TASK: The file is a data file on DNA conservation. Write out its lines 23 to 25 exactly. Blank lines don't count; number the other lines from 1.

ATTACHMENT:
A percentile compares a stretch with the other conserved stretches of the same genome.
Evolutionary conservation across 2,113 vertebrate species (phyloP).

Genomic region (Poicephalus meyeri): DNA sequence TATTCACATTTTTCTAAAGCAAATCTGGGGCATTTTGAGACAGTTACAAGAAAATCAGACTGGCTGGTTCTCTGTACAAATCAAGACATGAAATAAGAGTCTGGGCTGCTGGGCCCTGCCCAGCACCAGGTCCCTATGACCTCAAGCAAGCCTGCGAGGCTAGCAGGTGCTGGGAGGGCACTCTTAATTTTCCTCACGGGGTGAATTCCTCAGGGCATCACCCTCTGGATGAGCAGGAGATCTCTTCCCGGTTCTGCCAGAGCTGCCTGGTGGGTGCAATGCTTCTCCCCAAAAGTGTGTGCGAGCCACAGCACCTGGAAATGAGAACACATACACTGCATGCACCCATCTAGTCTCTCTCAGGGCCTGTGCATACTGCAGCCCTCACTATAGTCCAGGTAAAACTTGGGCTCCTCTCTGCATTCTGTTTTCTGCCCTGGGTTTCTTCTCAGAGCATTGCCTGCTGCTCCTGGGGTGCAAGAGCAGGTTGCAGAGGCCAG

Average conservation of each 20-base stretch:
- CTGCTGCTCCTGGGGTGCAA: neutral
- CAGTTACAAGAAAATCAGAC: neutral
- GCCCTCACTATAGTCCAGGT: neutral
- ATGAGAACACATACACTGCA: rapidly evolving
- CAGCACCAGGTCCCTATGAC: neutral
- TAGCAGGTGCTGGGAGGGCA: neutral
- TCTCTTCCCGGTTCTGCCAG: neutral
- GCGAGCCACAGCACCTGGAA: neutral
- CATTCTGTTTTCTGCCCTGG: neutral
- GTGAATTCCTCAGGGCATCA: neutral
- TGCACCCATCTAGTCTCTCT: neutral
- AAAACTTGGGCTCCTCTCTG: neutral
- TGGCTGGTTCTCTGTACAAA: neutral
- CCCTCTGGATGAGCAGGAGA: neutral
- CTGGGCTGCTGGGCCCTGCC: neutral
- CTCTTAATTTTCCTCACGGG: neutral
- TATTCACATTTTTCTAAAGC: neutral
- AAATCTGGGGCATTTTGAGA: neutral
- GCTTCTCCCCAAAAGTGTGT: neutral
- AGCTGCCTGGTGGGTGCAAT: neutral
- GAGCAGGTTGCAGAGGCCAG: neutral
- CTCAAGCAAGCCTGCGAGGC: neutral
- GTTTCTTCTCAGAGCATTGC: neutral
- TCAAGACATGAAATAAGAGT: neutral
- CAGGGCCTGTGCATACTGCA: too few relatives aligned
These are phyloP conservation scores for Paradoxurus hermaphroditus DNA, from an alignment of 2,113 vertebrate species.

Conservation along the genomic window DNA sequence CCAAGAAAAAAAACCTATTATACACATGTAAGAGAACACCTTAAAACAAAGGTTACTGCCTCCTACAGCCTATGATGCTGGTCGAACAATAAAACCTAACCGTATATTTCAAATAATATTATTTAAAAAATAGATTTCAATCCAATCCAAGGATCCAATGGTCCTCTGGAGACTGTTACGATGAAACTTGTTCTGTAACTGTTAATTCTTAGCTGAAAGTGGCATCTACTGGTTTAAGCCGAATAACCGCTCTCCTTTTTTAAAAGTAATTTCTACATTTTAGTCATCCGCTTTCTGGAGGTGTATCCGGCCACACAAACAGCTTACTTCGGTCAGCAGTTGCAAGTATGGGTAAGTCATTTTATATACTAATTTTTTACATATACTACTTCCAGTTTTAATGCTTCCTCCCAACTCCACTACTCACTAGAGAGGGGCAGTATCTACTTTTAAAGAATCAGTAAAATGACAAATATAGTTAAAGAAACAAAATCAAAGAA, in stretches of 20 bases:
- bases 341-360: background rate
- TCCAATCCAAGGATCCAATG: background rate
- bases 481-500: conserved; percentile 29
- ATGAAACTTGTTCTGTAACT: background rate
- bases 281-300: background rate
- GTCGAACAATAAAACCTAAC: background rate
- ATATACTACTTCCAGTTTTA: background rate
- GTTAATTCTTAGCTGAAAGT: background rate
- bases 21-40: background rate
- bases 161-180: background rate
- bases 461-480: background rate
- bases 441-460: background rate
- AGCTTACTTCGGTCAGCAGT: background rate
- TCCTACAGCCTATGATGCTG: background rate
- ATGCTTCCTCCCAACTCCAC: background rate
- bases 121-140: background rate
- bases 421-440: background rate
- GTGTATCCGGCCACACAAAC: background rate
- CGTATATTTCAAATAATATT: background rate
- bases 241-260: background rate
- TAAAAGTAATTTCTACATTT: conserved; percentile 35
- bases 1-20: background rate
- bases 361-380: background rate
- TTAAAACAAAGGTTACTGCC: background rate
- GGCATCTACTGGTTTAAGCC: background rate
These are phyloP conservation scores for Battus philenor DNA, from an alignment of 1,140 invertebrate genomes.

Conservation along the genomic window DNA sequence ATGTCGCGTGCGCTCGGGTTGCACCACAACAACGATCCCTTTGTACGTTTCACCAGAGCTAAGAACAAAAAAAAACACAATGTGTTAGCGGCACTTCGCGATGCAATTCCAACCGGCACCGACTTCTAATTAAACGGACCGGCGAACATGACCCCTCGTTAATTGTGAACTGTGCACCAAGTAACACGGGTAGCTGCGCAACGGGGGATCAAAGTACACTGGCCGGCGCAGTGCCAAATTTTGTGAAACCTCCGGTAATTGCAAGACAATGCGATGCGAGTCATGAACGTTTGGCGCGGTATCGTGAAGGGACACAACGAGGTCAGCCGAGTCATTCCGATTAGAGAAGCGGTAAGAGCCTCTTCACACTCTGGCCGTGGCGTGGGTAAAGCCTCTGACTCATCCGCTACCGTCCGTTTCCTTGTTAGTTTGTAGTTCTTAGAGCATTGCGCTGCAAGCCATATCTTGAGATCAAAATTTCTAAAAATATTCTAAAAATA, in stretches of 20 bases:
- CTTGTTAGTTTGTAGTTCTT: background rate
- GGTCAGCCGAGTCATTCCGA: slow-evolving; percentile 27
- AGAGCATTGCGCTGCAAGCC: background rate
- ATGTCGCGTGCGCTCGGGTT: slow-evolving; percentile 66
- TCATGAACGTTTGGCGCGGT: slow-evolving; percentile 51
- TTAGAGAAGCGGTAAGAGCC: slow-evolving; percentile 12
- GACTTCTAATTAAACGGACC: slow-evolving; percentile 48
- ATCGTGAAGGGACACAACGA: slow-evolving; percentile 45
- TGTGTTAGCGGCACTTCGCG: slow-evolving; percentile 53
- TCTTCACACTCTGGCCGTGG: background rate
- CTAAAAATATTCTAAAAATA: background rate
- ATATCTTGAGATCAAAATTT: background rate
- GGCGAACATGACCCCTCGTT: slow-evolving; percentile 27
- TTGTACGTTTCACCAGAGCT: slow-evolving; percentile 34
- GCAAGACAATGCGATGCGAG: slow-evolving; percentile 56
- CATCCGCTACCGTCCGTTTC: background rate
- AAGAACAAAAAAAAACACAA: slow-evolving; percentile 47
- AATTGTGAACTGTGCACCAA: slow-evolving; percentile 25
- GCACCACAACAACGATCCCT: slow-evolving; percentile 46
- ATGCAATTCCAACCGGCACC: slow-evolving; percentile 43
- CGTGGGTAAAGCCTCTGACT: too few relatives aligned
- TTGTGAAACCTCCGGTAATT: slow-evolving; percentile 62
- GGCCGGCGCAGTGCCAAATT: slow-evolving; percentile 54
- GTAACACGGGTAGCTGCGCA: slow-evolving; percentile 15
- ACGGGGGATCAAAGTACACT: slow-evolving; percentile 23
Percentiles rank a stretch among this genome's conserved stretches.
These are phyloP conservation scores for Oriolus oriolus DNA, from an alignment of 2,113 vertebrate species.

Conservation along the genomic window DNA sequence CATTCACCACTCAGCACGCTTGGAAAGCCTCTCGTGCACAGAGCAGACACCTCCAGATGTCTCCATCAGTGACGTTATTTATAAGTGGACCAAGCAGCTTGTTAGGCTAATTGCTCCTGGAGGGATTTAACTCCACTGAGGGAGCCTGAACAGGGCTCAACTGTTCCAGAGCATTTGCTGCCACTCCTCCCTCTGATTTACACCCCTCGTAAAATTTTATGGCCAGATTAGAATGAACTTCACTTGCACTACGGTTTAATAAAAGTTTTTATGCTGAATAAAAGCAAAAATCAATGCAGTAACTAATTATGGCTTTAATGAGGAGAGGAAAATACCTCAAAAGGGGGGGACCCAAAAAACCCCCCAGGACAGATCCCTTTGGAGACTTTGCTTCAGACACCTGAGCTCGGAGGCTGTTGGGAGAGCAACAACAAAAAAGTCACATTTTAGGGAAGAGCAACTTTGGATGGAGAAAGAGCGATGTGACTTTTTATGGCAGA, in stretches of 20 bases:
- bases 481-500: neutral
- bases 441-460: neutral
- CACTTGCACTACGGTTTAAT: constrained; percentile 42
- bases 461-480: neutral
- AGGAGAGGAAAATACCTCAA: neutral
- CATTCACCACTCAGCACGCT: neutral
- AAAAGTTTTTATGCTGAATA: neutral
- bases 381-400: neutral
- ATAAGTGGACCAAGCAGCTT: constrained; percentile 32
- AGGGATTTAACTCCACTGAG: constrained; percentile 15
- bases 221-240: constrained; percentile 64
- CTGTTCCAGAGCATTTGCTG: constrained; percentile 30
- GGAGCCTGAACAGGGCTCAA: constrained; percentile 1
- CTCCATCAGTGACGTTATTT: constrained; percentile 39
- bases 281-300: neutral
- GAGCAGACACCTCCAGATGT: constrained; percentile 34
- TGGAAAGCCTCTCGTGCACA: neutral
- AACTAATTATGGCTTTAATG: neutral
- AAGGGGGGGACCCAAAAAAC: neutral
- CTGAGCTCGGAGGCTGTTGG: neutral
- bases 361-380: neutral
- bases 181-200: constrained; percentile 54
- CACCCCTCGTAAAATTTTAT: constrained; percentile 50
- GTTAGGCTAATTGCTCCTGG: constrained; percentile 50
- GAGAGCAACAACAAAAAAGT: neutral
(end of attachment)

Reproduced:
- GCTTCTCCCCAAAAGTGTGT: neutral
- AGCTGCCTGGTGGGTGCAAT: neutral
- GAGCAGGTTGCAGAGGCCAG: neutral